If your husband has significant credit card debts, this can be a troubling situation. It’s important to understand your own liability in cases where your spouse has a spending habit that seems out of control. New York is a common law property state, which makes the liability a little clearer.
If the debt has been charged on a card on which you are a joint signatory, then you are also liable for the debt. It doesn’t matter if you have no knowledge of where the money went, or if you did not consent to the spending. If your name is on the account, you are also fully liable.
Single Card Holder
If the card is in your husband’s name only, then you are generally not liable for the debt. This is the case even if you are an authorized user, so long as you did not sign the agreement to open the account and your credit was not considered during the application. Credit card companies will sometimes still attempt to pursue a spouse on a debt owed by the other, but you have the law on your side in cases where you have not signed paperwork.
The only case in which a credit card company might have a case to pursue a spouse in New York is if the debt was incurred for the direct benefit of the couple or family as a whole. That could include items such as shelter, food, childcare or other household necessities.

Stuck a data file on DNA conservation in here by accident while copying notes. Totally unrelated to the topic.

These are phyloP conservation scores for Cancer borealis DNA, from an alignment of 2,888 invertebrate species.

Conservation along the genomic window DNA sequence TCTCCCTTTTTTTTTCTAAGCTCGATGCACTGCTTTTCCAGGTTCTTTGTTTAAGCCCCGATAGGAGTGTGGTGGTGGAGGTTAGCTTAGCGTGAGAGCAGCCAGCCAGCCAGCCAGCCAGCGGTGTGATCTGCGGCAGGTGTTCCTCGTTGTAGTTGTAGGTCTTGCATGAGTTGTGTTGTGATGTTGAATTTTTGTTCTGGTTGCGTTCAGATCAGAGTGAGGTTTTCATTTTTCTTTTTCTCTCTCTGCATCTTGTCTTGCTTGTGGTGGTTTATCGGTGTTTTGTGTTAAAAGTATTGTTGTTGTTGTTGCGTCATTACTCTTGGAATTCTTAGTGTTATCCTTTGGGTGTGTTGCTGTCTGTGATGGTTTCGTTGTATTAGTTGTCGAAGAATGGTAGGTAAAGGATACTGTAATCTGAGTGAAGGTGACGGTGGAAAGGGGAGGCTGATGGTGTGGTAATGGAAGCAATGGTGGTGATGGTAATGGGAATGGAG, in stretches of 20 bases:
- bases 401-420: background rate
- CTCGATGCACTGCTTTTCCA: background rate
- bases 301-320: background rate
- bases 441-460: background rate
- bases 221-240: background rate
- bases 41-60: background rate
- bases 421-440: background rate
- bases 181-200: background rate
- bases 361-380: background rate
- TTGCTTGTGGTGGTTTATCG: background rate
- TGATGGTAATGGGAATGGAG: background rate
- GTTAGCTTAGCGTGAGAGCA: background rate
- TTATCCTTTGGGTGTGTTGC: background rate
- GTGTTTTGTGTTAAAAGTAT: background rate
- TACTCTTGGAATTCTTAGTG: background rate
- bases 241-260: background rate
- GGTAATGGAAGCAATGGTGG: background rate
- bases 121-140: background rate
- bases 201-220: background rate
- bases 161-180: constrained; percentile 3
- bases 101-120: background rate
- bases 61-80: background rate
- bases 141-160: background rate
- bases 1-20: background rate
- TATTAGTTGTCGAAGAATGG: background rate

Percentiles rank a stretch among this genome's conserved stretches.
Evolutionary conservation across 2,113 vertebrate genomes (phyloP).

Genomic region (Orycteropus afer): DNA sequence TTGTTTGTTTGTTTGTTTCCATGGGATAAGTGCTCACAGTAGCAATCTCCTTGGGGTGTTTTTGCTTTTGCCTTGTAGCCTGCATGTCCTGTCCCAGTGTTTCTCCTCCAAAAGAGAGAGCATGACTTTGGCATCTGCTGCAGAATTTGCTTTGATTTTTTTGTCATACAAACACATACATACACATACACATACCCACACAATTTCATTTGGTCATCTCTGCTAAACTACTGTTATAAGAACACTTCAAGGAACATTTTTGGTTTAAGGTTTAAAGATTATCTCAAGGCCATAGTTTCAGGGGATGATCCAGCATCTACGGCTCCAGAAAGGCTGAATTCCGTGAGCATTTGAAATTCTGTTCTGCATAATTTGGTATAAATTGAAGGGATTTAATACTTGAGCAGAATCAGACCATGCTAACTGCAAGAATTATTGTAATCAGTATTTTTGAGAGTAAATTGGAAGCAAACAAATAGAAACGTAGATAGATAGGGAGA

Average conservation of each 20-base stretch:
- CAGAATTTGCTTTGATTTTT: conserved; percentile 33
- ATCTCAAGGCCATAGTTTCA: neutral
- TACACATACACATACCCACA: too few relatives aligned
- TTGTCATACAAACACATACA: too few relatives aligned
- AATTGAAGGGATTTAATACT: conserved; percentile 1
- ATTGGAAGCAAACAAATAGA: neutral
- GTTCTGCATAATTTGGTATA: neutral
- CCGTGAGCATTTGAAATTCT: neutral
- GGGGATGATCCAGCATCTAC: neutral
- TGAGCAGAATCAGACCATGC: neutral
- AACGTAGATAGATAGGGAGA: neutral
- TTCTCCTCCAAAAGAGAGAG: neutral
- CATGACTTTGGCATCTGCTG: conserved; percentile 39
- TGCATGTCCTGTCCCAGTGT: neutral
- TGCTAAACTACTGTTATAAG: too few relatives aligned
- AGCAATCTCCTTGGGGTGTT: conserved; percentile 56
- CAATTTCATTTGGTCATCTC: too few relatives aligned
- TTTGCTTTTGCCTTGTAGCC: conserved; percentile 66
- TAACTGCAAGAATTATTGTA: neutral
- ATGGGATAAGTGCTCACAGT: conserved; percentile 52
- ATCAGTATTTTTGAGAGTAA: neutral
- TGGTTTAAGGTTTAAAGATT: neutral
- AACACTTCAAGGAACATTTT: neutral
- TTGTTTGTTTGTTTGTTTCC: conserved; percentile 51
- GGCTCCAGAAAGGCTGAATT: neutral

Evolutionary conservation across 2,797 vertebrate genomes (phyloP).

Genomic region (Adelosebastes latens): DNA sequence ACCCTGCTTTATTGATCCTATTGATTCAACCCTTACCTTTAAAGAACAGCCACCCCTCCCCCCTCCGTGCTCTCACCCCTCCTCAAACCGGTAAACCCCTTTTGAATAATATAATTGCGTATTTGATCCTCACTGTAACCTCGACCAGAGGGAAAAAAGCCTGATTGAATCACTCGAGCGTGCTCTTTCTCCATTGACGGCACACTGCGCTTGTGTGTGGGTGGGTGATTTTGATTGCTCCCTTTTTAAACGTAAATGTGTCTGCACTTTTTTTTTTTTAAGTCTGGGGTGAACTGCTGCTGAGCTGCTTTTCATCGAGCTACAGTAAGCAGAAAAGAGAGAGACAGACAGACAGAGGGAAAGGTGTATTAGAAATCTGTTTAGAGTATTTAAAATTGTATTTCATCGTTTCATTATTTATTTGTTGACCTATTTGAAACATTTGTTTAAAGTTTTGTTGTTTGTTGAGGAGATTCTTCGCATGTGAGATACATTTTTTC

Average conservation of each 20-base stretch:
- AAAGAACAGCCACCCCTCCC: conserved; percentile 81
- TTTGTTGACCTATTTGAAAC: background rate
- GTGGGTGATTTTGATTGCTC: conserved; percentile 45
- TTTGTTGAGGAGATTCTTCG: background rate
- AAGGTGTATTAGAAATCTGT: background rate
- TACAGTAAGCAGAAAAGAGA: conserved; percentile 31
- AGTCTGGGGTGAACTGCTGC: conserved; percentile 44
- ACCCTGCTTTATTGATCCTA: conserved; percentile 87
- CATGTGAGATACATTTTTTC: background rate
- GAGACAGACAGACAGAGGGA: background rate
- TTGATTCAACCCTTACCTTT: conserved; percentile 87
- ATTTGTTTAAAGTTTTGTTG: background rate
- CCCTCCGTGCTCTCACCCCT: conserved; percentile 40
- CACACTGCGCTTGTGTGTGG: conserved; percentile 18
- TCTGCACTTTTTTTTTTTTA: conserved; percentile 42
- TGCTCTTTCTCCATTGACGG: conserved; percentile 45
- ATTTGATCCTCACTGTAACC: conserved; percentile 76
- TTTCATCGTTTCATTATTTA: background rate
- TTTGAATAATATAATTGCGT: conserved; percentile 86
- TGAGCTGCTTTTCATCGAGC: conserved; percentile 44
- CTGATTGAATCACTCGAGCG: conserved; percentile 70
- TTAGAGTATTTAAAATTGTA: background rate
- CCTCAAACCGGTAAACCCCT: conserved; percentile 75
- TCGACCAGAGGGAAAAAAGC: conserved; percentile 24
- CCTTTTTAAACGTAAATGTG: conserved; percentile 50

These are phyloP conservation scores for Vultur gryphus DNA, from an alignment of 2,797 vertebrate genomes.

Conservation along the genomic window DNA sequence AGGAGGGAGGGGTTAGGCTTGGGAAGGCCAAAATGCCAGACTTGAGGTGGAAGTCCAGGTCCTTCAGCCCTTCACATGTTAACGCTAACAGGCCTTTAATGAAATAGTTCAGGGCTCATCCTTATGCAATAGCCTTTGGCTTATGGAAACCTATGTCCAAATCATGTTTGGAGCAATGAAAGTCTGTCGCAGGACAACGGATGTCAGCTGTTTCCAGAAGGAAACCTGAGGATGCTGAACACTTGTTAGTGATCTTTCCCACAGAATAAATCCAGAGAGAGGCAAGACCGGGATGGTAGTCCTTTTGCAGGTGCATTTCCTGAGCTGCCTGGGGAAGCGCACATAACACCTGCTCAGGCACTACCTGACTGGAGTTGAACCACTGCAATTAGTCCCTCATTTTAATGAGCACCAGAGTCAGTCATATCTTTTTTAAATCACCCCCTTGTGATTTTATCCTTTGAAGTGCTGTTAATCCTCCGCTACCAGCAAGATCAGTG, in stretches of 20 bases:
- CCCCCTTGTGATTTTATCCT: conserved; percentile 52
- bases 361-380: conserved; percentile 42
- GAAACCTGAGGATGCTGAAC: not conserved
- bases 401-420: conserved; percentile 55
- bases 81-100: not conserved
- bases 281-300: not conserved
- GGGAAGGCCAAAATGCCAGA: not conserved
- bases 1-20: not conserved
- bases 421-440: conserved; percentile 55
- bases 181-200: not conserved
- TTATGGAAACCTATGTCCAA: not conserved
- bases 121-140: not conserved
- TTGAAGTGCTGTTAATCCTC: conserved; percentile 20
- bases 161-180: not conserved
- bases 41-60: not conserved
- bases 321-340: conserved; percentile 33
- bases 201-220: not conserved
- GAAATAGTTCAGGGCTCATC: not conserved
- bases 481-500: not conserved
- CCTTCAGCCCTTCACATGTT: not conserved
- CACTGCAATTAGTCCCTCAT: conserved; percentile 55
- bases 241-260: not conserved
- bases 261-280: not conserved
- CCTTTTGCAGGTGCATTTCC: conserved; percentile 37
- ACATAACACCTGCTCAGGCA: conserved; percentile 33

There are nine community property states in the U.S. where it is easier for creditors to pursue non-signatory spouses for debt, as long as the spending was incurred to benefit both partners in the marriage. But New York is not one of them—instead, it is a common law property state. The only way you might run into a problem is if you lived in a community property state at the time the account was opened and subsequently moved to New York. In this case, you might want to consult an attorney in your previous state of residence to gauge your liability. The nine community property states are Arizona, California, Idaho, Louisiana, Nevada, New Mexico, Texas, Washington and Wisconsin.
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